November 14 marks World Diabetes Day because it is also the birth date of Canadian scientist Sir Frederick Banting, who is the subject of today’s Google Doodle. Banting is the co-discoverer of insulin and the first to use insulin on humans to treat diabetes. He was awarded the 1923 Nobel Prize in Medicine with John James Richard Macleod and is still the youngest recipient of the award in his field.
Banting was also a painter and military veteran, serving in World War I. He was knighted by King George V in 1934 and died in 1941 at age 49. Banting was married twice, to Marion Robertson from 1924 to 1932 and to Henreitta Ball from 1937 until his death. He had a son, William, with Robertson, in 1928.
Here is a look at Banting’s life and career.
1. At Age 32, Banting Became the Youngest Nobel Prize Winner in Medicine
When Banting won the 1923 Nobel Prize in Physiology or Medicine, he was only 32 years old. Banting shared his portion of the award money with his colleague, Dr. Charles H. Best. However, the Nobel committee decided to also honor John James Richard Macleod.
A few years before receiving the award, Banting became interested in diabetes and read papers by other scientists on the subject. They theorized that diabetes was caused by the lack of a particular protein hormone secreted by the islets of Langerhans in the pancreas. Sir Edward Albert Sharpey-Schafer dubbed this protein “insulin,” and it was believed that insulin controls sugar metabolism. To treat diabetes, scientists had to figure out how to provide insulin from the pancreas without it being destroyed first.
While Banting was trying to solve this problem, he read another paper by Moses Baron from 1920. Baron wrote about closing the pancreatic duct by ligature, which would leave the islets of Langerhans intact and destroy trypsin-secreting cells, while not destroying the insulin. Insulin could then be extracted from the islets of Langerhans.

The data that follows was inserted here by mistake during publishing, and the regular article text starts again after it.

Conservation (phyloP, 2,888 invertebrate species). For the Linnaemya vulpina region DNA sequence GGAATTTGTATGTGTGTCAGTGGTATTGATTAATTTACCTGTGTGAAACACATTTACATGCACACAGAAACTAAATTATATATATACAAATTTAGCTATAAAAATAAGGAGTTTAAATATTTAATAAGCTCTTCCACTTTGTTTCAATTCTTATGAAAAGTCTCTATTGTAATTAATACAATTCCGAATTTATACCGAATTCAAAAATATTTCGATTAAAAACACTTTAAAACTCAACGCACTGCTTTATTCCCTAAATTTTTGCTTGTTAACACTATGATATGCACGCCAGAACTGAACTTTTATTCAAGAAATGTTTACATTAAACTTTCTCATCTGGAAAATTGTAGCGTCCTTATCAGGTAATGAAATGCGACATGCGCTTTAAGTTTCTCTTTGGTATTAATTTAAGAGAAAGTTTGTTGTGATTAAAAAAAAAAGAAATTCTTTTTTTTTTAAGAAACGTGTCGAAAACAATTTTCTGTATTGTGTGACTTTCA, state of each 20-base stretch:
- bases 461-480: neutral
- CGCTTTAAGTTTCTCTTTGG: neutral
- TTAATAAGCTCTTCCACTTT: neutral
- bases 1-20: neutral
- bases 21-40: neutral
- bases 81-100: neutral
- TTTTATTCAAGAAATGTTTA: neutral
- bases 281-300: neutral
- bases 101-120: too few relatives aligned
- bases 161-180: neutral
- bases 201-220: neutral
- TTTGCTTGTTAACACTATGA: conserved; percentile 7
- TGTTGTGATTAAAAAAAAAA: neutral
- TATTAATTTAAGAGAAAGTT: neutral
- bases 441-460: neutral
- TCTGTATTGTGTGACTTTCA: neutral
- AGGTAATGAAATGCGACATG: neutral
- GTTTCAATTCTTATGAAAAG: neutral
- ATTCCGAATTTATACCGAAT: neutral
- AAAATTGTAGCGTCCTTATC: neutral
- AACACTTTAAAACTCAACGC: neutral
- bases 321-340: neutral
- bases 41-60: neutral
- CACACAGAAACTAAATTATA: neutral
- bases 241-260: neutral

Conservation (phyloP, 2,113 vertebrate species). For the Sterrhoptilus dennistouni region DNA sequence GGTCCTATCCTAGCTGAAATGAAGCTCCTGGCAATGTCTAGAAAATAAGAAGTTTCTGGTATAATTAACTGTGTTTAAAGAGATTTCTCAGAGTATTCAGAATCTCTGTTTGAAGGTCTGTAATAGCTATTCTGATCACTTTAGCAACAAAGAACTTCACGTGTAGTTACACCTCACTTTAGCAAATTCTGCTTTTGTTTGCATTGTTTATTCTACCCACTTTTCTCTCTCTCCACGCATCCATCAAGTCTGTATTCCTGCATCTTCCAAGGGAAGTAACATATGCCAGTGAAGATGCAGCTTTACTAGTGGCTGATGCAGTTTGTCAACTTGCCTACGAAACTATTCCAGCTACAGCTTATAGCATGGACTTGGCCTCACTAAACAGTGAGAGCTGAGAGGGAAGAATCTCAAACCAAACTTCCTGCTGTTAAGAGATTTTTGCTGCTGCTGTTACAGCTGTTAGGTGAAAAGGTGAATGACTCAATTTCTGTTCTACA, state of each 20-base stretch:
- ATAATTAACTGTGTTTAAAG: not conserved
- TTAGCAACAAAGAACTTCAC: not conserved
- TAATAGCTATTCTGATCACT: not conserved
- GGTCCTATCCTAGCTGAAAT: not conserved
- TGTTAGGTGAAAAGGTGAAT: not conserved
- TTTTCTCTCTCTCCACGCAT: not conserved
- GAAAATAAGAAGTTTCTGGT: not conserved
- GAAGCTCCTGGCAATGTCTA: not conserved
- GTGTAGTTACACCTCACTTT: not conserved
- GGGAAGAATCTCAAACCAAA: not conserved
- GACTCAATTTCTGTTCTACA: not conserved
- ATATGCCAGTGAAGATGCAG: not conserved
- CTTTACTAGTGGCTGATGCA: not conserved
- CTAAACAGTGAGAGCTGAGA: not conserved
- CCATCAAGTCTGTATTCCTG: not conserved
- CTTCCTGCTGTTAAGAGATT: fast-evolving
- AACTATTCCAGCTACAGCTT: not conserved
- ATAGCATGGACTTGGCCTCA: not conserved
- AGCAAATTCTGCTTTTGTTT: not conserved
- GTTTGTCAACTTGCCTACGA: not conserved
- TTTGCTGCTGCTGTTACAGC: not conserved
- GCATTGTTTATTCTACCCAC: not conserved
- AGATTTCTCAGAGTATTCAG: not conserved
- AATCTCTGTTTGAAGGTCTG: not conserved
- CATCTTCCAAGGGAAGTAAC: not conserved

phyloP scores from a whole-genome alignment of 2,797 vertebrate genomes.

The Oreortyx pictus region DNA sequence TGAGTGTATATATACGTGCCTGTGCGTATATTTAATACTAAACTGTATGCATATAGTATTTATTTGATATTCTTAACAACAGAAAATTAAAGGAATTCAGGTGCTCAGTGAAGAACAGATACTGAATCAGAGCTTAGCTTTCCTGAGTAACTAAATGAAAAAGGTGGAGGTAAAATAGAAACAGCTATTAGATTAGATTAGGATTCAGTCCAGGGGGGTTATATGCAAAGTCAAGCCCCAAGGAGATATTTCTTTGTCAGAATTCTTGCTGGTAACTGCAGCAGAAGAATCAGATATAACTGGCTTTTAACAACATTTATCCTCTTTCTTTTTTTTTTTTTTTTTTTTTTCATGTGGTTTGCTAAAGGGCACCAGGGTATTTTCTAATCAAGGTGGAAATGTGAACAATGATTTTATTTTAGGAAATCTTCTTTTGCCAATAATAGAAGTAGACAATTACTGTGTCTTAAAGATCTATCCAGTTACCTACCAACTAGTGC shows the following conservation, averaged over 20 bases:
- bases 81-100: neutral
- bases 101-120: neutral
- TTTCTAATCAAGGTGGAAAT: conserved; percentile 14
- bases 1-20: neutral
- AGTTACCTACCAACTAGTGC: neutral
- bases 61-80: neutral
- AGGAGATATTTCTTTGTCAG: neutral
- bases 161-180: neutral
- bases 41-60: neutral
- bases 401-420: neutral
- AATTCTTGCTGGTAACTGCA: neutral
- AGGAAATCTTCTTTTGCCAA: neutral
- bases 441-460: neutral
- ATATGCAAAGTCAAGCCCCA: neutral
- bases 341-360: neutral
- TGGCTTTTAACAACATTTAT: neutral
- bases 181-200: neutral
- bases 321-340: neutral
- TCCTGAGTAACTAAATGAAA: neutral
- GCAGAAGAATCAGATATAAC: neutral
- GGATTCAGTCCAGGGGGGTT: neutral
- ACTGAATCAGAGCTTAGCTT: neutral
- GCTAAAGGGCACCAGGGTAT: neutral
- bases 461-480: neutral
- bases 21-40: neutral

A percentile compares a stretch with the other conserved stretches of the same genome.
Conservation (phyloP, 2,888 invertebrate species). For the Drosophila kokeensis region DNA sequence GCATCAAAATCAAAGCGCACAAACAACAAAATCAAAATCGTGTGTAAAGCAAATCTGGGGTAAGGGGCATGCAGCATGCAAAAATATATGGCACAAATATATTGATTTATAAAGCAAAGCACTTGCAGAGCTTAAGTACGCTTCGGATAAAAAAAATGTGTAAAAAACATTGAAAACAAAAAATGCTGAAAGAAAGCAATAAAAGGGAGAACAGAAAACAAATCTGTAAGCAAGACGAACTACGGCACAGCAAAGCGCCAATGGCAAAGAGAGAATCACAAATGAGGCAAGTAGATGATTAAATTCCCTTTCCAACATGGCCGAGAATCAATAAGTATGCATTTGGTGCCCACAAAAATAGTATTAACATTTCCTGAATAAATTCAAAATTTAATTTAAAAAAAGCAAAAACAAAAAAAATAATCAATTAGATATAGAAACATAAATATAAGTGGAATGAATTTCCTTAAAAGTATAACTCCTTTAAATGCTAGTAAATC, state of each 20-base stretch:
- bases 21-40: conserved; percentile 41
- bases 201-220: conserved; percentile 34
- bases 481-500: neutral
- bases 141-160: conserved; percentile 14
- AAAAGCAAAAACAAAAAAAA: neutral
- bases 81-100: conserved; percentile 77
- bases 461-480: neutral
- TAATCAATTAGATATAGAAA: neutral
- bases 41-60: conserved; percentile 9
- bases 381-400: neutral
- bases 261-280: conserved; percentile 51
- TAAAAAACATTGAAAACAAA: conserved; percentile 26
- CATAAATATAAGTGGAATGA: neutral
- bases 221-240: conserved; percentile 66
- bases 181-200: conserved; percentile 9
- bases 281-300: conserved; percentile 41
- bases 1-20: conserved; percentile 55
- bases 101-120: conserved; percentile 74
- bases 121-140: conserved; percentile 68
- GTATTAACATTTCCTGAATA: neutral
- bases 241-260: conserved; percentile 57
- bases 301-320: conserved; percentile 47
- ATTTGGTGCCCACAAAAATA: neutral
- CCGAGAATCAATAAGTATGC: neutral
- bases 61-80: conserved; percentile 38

Initially, Bunting and Best extracted insulin from living dogs, but Banding realized in 1921 that you could get insulin from the fetal pancreas. As History.com notes, Bunting and Best discovered that insulin worked during tests of these canine subjects. They recreated symptoms of diabetes in the dogs, then gave them insulin injections, which caused the dogs to return to normal.
Bunting then decided to use the pancreases from fetal calves and found that the insulin extracted from them was just as potent.
The discovery was announced on November 14, 1921.
Macleod provided Best and Banting the facilities for their research, although Banting didn’t think Macleod’s contribution was enough to warrant him being cited by the Nobel Committee. Macleod split his part of the prize money with James Collip, a biochemist who also worked with Bunting.
2. Banting Also Had an Interest in Painting & Was Friends With Members of Canada’s Group of Seven
While working in London, Ontario, Bunting developed an interest in painting. He became friends with A.Y. Jackson and Lawren Harris, two members of the famed Group of Seven, a collection of Canadian artists who painted the country’s landscape. Many of Banting’s early works were done on pieces of cardboard his shirts came on from the dry cleaners.
Many of Banting’s works are on display throughout Canada.
Banting began painting in 1920 and used his hobby as an escape from being a famous doctor. He had hoped to retire from medicine at age 50 and become a painter full-time, but his life was cut short in 1941 at age 49.